Given growing interest in legal finance in South Korea, Quentin Pak asked a group of international arbitration lawyers from leading law firms to address questions relating to the legal framework regulating funding, common misconceptions, as well as predictions for the future of legal finance in the region.
There is currently no legal framework in South Korea regulating the funding of litigation or arbitration by a third party. Do you foresee the formalization of guidelines for legal finance similar to recent arbitration funding frameworks in Singapore and Hong Kong? What would the likely impact be?
Eun Young Park: The maintenance and champerty principle does not exist in Korea. Instead, Article 6 of the Trust Act provides “any trust, the main purpose of which is to have the trustee to proceed with litigation, shall be null and void.” This prohibition of trusts aimed at lawsuits differs from the maintenance and champerty principle in that it applies only to the acts of trust where the party delegates his rights in litigation to the trustee. Maintenance and champerty, on the other hand, apply to a broader range of interference by a third party in litigation, including funding or material assistance. Thus, Article 6 of the Trust Act would not be applicable to third-party funding as long as the third party would not be exercising rights of the litigant. As such, to the extent that the terms of third-party funding do not constitute a trust aimed at a lawsuit, there is currently no law or regulation prohibiting third-party funding in lawsuits or arbitration similar to the maintenance and champerty principle in common law.
However, to the extent that a monetary judgment or award granted to the plaintiff in a litigation or arbitration is shared with a third-party funder, such funding can be subject to restrictions set forth in the Attorney-at-Law Act. Article 34(5) of Attorney-at-Law Act stipulates that “no fees and other profits earned through services that may be provided only by attorneys-at-law shall be shared with any person who is not an attorney-at-law”. The main legislative purpose of this provision is to restrict non-Korean lawyers from practicing law in Korea, rather than aiming to restrict third-party funding. Despite the lack of any precedents, however, we cannot rule out the possibility of applying the Attorney-at-Law Act to a third-party funding case, depending on the structure of the funding.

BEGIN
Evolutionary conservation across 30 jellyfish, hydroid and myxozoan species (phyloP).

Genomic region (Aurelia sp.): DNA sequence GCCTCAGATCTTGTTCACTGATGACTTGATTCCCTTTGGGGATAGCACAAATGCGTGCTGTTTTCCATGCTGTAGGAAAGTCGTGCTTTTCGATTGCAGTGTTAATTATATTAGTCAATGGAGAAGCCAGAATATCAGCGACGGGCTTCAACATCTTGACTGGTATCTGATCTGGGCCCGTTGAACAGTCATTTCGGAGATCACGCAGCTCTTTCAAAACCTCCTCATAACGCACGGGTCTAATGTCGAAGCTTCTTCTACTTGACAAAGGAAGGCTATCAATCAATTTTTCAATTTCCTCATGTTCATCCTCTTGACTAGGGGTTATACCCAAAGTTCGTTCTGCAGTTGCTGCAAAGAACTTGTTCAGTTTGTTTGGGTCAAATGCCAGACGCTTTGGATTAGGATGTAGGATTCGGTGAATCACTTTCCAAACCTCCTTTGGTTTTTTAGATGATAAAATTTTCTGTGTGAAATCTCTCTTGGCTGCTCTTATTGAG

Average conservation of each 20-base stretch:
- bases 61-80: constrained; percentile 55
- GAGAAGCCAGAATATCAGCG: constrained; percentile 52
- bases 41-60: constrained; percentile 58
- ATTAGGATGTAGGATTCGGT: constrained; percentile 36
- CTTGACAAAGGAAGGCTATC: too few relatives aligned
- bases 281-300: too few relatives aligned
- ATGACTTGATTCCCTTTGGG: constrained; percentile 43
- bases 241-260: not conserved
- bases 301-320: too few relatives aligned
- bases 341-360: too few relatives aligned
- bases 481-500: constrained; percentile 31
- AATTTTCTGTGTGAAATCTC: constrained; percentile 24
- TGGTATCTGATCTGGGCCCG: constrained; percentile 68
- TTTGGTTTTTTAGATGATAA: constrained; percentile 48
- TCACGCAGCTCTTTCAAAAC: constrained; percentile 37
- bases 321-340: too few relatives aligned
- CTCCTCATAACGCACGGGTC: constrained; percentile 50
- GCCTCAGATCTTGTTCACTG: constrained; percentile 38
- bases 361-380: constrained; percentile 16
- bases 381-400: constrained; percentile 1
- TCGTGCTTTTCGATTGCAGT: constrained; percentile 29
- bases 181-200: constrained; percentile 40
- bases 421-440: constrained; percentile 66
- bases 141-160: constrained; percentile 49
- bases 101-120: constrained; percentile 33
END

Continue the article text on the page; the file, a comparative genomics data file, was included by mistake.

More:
We believe that when it comes to the actual implementation of third-party funding, issues such as conflict of interest, ensuring fairness of the process and conflict with domestic law such as Article 34(5) of the Attorney-at-Law Act will need to be addressed. Furthermore, methods of regulating third-party funding such as 1) Restriction of interference by the third party on the case, 2) Mandatory disclosure of information on third-party funding, 3) Qualification requirements and a registration system for the third party, and 4) An obligation of the third party to provide security, are expected to be discussed further.
In this regard, many Korean companies are becoming more interested in the availability of third-party funding, particularly for cross-border disputes. We think that there is a momentum to formalize and implement third-party funding guidelines in the near future, including a potential amendment to the Arbitration Industry Promotion Act and/or adding an exemption clause to Art. 34(5) of the Attorney-at-Law Act. This amendment would certainly clarify potential issues of regulation on the third-party funding by the Attorney-at-Law Act. We would expect that such formalization of the third-party funding framework is likely to result in a substantial ripple effect and create a stable legal finance market in Korea.
Jae Min Jeon, SeungMin Lee and Arie Eernisse: In line with the recent growth of Korea as one of the hubs of international arbitration in East Asia, there is also growing interest in the field of legal finance among Korea-based arbitration practitioners. However, there is currently no legal jurisprudence directly addressing legal finance issues and no legal framework clearly setting out what is permitted and what is not in relation to third-party funding. Also, at present, there are no third-party funders or funds in Korea that openly provide services in relation to Korean domestic litigation or arbitration matters seated in Korea.
Since at least 2010, arbitration practitioners in Korea have been actively discussing the necessity of adopting a legal framework for third-party funding, but there have not been any noteworthy developments. Notably, the Ministry of Justice recently released its blueprint to promote the arbitration industry for the coming years from 2019 to 2023, but it did not include any discussion of adopting a legal framework for third-party funding.
Nevertheless, arbitration practitioners in Korea are very open to the concept of third-party funding. Many Korean conglomerates are already receiving support from third-party funders in matters involving litigation in the US or UK.